"In total, over half the witnesses to be called are priests or religious, with most others employed by or working directly with the Church or on Church-related matters," she said.

The Royal Commission has conducted 15 public hearings into the conduct of Catholic Church Authorities and related institutions.

ABC/Supplied
Francis Sullivan from the Church's Truth Justice and Healing council became emotional during his statement to the Royal Commission

Sullivan said the data and the number of claims it details can only be seen as indicative of the scale of child sexual abuse which has occurred in the Catholic Church.

"This data, along with all we have heard over the past four years, can only be interpreted for what it is -- a massive failure on the part of the Catholic Church in Australia to protect children from abusers and perpetrators.

"A misguided determination by leaders at the time to put the interests of the Church ahead of the most vulnerable, and a corruption of the gospel the Church seeks to profess.

"As Catholics, we hang our heads in shame."

Overall proportion of non-ordained religious who where alleged perpetrators (1950-2010):

  • 40.4 percent -- St John of God Brothers
  • 22.0 percent -- Christian Brothers
  • 21.9 percent -- Salesians of Don Bosco
  • 20.4 percent -- Marist Brothers
  • 13.8 percent -- De La Salle Brothers
  • 12.4 percent --Patrician Brothers
  • 4.8 percent -- Society of Jesus
  • 3.3 percent -- Missionaries of the Sacred Heart
  • 0.6 percent -- Sisters of St Joseph of the Sacred Heart
  • 0.3 percent -- Sisters of Mercy (Brisbane)

Survivors and supporters shocked, saddened and disgusted

Joan Isaacs, who has testified before the commission in a previous hearing, described the evidence as 'gut wrenching.'

"There are so many children who have been so damaged over tens of years because of the Catholic church and the extent of their coverups," she said.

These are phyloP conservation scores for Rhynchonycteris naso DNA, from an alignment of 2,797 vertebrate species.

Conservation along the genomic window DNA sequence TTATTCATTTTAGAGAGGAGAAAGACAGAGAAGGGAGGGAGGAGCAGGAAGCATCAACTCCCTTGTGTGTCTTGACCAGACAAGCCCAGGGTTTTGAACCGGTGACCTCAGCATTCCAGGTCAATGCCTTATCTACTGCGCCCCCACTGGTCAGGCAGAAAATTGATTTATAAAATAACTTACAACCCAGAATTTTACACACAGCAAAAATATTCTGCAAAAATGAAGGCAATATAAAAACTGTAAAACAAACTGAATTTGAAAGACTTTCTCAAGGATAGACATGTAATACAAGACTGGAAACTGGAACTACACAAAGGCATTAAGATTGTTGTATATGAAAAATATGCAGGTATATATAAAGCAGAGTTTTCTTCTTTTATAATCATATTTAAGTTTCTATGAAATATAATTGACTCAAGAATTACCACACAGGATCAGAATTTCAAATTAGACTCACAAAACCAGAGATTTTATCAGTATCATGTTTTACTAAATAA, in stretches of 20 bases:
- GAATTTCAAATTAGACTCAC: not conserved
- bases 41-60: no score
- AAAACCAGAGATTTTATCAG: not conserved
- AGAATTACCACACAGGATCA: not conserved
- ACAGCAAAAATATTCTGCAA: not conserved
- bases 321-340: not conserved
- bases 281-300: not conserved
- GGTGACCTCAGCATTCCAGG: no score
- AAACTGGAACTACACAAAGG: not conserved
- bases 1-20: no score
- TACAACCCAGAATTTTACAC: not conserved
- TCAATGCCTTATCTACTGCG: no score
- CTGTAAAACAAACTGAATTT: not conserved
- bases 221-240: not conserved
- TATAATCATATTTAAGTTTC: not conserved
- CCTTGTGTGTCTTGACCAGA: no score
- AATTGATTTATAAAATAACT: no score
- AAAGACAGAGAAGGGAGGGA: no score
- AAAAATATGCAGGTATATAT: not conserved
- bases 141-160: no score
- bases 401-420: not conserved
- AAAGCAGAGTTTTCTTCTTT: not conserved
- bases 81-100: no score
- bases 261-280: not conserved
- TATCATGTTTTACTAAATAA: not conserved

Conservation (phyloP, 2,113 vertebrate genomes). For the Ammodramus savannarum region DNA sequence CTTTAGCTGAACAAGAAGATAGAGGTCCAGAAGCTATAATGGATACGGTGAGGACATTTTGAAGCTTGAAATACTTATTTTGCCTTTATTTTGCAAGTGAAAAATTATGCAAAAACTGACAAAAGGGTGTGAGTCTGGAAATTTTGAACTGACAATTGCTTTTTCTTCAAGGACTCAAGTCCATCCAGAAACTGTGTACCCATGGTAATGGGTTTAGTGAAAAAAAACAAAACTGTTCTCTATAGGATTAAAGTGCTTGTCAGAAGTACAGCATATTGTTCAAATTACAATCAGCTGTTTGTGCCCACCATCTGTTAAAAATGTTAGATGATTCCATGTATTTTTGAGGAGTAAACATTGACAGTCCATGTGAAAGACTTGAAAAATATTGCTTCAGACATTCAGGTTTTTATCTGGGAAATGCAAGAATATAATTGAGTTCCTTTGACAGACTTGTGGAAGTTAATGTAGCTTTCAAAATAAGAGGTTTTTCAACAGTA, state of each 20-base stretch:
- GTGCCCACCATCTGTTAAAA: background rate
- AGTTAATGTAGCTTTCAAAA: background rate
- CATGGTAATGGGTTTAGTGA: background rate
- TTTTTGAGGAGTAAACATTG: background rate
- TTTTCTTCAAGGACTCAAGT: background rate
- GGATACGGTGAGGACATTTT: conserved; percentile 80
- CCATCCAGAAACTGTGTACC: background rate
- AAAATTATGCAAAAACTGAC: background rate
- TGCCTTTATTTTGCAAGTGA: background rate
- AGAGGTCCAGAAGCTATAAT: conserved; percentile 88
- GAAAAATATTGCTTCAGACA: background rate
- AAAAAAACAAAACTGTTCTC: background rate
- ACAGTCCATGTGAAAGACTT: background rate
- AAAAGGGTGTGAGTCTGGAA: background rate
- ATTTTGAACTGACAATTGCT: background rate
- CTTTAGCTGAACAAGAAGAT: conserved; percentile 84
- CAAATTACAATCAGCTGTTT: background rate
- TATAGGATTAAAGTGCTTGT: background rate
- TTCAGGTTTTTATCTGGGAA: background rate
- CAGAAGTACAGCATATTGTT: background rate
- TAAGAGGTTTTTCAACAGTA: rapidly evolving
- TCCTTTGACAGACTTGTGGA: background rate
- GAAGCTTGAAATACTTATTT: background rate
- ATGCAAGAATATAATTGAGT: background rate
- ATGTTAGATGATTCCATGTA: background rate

"I wanted to witness the exposure of these dreadful crimes against children.

"Every child that's damaged, there is a ripple effect."

AOL/Eoin Blackwell
Anthony and Chrissie Foster say they are disgusted by the Catholic Church's response to sex abuse victims

Anthony and Chrissie Foster, whose daughters were abused by paedophile priest Kevin O'Donnell, said the church continues to treat victims without compassion.

"They could have done better," Anthony Foster said.

"There is continuing contempt for the children who became victims who are still alive today, and we just believe there is no way this church can be trusted with the lives of children in the future when they can't even look after the victims they created in the past."

Care Leavers Association Network spokeswoman Leonie Sheedy she said she was concerned the Royal Commission only went back as far as 1950 for its latest report.

"We have care leavers who suffered sexual usage at Catholic Orphanages prior to 1950," she said.

Commission to hear from almost every archdiocese

Every Catholic archbishop in the country except for Hobart is being called to give evidence for this leg of the Royal Commission, which is conducting hearings in Sydney over the next three weeks.

Church leaders throughout Australia had warned faithful and school parents about the release of the data, and described it as an "horrific portrait of appalling abuse".

Archbishop of Brisbane Mark Coleridge emailed a video message to tens of thousands of Catholic school parents last week.